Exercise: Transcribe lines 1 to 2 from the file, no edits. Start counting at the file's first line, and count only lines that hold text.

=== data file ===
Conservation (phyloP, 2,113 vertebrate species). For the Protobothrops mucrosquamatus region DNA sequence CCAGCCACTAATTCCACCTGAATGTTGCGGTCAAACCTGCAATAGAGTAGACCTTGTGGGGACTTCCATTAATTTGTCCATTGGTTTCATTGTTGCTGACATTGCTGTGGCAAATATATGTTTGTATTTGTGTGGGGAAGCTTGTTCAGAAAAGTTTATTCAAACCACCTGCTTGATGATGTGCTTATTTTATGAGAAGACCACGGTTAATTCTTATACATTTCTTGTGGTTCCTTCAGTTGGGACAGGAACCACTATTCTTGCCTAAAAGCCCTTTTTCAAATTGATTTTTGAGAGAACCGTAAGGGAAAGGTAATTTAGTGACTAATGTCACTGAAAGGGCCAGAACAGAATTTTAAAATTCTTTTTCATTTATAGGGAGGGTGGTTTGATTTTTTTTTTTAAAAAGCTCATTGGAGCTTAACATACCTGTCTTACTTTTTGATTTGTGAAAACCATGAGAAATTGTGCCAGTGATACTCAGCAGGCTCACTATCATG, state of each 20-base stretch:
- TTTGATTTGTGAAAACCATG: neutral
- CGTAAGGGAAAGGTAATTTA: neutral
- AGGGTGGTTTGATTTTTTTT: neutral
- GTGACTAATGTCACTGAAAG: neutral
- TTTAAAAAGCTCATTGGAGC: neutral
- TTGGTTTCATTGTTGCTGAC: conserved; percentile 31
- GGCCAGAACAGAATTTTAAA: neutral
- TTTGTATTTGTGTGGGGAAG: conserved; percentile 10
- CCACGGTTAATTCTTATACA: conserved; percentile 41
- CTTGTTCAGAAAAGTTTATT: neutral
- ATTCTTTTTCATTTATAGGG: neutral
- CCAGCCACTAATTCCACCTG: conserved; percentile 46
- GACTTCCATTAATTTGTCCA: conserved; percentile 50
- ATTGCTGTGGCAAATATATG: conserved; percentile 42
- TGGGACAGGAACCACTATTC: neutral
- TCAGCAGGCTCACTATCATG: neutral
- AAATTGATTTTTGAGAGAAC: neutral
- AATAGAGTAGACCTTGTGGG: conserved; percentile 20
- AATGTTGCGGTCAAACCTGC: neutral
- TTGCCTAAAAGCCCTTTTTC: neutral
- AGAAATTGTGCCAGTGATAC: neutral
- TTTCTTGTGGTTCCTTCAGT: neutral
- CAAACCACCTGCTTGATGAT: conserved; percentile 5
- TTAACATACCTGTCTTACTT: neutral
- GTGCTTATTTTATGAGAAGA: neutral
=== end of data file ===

Conservation (phyloP, 2,113 vertebrate species). For the Protobothrops mucrosquamatus region DNA sequence CCAGCCACTAATTCCACCTGAATGTTGCGGTCAAACCTGCAATAGAGTAGACCTTGTGGGGACTTCCATTAATTTGTCCATTGGTTTCATTGTTGCTGACATTGCTGTGGCAAATATATGTTTGTATTTGTGTGGGGAAGCTTGTTCAGAAAAGTTTATTCAAACCACCTGCTTGATGATGTGCTTATTTTATGAGAAGACCACGGTTAATTCTTATACATTTCTTGTGGTTCCTTCAGTTGGGACAGGAACCACTATTCTTGCCTAAAAGCCCTTTTTCAAATTGATTTTTGAGAGAACCGTAAGGGAAAGGTAATTTAGTGACTAATGTCACTGAAAGGGCCAGAACAGAATTTTAAAATTCTTTTTCATTTATAGGGAGGGTGGTTTGATTTTTTTTTTTAAAAAGCTCATTGGAGCTTAACATACCTGTCTTACTTTTTGATTTGTGAAAACCATGAGAAATTGTGCCAGTGATACTCAGCAGGCTCACTATCATG, state of each 20-base stretch:
- TTTGATTTGTGAAAACCATG: neutral